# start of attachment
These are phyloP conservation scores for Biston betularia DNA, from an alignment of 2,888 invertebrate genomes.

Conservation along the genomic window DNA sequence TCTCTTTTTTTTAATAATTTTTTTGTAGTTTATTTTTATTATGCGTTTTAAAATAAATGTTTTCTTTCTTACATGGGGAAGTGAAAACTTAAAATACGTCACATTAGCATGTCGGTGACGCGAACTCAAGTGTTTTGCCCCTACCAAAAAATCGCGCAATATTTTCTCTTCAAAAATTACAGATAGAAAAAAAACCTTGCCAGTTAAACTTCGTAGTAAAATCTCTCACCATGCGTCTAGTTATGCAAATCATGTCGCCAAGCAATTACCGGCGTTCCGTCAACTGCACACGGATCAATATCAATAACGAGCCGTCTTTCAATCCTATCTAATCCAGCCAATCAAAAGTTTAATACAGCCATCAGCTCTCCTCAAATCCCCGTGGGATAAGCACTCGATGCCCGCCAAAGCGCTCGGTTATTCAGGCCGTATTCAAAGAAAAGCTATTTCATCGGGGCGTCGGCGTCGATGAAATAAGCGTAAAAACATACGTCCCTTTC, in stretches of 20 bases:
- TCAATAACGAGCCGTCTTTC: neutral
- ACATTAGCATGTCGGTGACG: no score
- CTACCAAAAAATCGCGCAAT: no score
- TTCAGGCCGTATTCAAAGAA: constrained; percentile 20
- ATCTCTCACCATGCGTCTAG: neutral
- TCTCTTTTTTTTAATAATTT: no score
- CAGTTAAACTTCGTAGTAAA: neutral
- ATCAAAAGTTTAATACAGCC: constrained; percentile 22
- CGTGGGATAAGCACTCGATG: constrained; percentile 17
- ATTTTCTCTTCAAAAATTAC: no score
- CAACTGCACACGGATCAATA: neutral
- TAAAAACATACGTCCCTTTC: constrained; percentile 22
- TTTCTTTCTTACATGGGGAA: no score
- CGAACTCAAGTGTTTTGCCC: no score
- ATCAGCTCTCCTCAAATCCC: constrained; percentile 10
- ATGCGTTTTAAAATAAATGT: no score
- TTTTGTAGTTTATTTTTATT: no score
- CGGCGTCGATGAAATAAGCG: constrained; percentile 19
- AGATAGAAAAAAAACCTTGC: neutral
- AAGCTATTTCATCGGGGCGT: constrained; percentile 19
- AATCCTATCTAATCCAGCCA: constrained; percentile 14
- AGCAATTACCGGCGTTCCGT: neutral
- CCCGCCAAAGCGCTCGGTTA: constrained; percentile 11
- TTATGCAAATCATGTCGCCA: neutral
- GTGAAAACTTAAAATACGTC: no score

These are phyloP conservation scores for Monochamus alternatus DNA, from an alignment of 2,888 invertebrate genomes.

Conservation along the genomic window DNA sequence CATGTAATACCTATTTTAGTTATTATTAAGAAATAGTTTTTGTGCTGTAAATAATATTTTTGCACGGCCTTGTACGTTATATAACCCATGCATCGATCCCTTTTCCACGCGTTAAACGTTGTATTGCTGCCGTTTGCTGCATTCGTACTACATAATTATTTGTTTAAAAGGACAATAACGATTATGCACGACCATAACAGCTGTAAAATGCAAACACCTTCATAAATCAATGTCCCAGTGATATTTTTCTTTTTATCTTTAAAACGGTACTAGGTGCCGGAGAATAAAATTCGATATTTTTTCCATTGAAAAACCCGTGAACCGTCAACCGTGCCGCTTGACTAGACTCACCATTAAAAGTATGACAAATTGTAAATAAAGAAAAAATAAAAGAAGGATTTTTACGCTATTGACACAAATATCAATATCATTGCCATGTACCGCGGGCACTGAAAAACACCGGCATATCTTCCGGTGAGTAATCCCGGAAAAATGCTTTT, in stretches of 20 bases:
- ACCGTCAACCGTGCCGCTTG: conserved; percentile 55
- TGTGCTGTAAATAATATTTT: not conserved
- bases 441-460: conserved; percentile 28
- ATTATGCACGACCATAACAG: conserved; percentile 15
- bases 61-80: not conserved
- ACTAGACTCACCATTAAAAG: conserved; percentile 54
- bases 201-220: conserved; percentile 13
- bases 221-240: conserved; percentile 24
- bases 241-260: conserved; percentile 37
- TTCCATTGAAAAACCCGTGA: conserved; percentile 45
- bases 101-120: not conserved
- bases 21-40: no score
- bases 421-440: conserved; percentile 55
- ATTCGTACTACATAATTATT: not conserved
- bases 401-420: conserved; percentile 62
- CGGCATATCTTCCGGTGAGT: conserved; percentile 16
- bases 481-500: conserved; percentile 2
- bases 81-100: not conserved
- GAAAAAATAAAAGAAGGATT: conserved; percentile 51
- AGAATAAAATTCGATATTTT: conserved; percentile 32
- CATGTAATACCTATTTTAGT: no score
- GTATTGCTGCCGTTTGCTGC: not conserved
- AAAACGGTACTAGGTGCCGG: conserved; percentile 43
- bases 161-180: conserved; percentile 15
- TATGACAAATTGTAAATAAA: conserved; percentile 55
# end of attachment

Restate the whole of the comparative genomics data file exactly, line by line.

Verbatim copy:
These are phyloP conservation scores for Biston betularia DNA, from an alignment of 2,888 invertebrate genomes.

Conservation along the genomic window DNA sequence TCTCTTTTTTTTAATAATTTTTTTGTAGTTTATTTTTATTATGCGTTTTAAAATAAATGTTTTCTTTCTTACATGGGGAAGTGAAAACTTAAAATACGTCACATTAGCATGTCGGTGACGCGAACTCAAGTGTTTTGCCCCTACCAAAAAATCGCGCAATATTTTCTCTTCAAAAATTACAGATAGAAAAAAAACCTTGCCAGTTAAACTTCGTAGTAAAATCTCTCACCATGCGTCTAGTTATGCAAATCATGTCGCCAAGCAATTACCGGCGTTCCGTCAACTGCACACGGATCAATATCAATAACGAGCCGTCTTTCAATCCTATCTAATCCAGCCAATCAAAAGTTTAATACAGCCATCAGCTCTCCTCAAATCCCCGTGGGATAAGCACTCGATGCCCGCCAAAGCGCTCGGTTATTCAGGCCGTATTCAAAGAAAAGCTATTTCATCGGGGCGTCGGCGTCGATGAAATAAGCGTAAAAACATACGTCCCTTTC, in stretches of 20 bases:
- TCAATAACGAGCCGTCTTTC: neutral
- ACATTAGCATGTCGGTGACG: no score
- CTACCAAAAAATCGCGCAAT: no score
- TTCAGGCCGTATTCAAAGAA: constrained; percentile 20
- ATCTCTCACCATGCGTCTAG: neutral
- TCTCTTTTTTTTAATAATTT: no score
- CAGTTAAACTTCGTAGTAAA: neutral
- ATCAAAAGTTTAATACAGCC: constrained; percentile 22
- CGTGGGATAAGCACTCGATG: constrained; percentile 17
- ATTTTCTCTTCAAAAATTAC: no score
- CAACTGCACACGGATCAATA: neutral
- TAAAAACATACGTCCCTTTC: constrained; percentile 22
- TTTCTTTCTTACATGGGGAA: no score
- CGAACTCAAGTGTTTTGCCC: no score
- ATCAGCTCTCCTCAAATCCC: constrained; percentile 10
- ATGCGTTTTAAAATAAATGT: no score
- TTTTGTAGTTTATTTTTATT: no score
- CGGCGTCGATGAAATAAGCG: constrained; percentile 19
- AGATAGAAAAAAAACCTTGC: neutral
- AAGCTATTTCATCGGGGCGT: constrained; percentile 19
- AATCCTATCTAATCCAGCCA: constrained; percentile 14
- AGCAATTACCGGCGTTCCGT: neutral
- CCCGCCAAAGCGCTCGGTTA: constrained; percentile 11
- TTATGCAAATCATGTCGCCA: neutral
- GTGAAAACTTAAAATACGTC: no score

These are phyloP conservation scores for Monochamus alternatus DNA, from an alignment of 2,888 invertebrate genomes.

Conservation along the genomic window DNA sequence CATGTAATACCTATTTTAGTTATTATTAAGAAATAGTTTTTGTGCTGTAAATAATATTTTTGCACGGCCTTGTACGTTATATAACCCATGCATCGATCCCTTTTCCACGCGTTAAACGTTGTATTGCTGCCGTTTGCTGCATTCGTACTACATAATTATTTGTTTAAAAGGACAATAACGATTATGCACGACCATAACAGCTGTAAAATGCAAACACCTTCATAAATCAATGTCCCAGTGATATTTTTCTTTTTATCTTTAAAACGGTACTAGGTGCCGGAGAATAAAATTCGATATTTTTTCCATTGAAAAACCCGTGAACCGTCAACCGTGCCGCTTGACTAGACTCACCATTAAAAGTATGACAAATTGTAAATAAAGAAAAAATAAAAGAAGGATTTTTACGCTATTGACACAAATATCAATATCATTGCCATGTACCGCGGGCACTGAAAAACACCGGCATATCTTCCGGTGAGTAATCCCGGAAAAATGCTTTT, in stretches of 20 bases:
- ACCGTCAACCGTGCCGCTTG: conserved; percentile 55
- TGTGCTGTAAATAATATTTT: not conserved
- bases 441-460: conserved; percentile 28
- ATTATGCACGACCATAACAG: conserved; percentile 15
- bases 61-80: not conserved
- ACTAGACTCACCATTAAAAG: conserved; percentile 54
- bases 201-220: conserved; percentile 13
- bases 221-240: conserved; percentile 24
- bases 241-260: conserved; percentile 37
- TTCCATTGAAAAACCCGTGA: conserved; percentile 45
- bases 101-120: not conserved
- bases 21-40: no score
- bases 421-440: conserved; percentile 55
- ATTCGTACTACATAATTATT: not conserved
- bases 401-420: conserved; percentile 62
- CGGCATATCTTCCGGTGAGT: conserved; percentile 16
- bases 481-500: conserved; percentile 2
- bases 81-100: not conserved
- GAAAAAATAAAAGAAGGATT: conserved; percentile 51
- AGAATAAAATTCGATATTTT: conserved; percentile 32
- CATGTAATACCTATTTTAGT: no score
- GTATTGCTGCCGTTTGCTGC: not conserved
- AAAACGGTACTAGGTGCCGG: conserved; percentile 43
- bases 161-180: conserved; percentile 15
- TATGACAAATTGTAAATAAA: conserved; percentile 55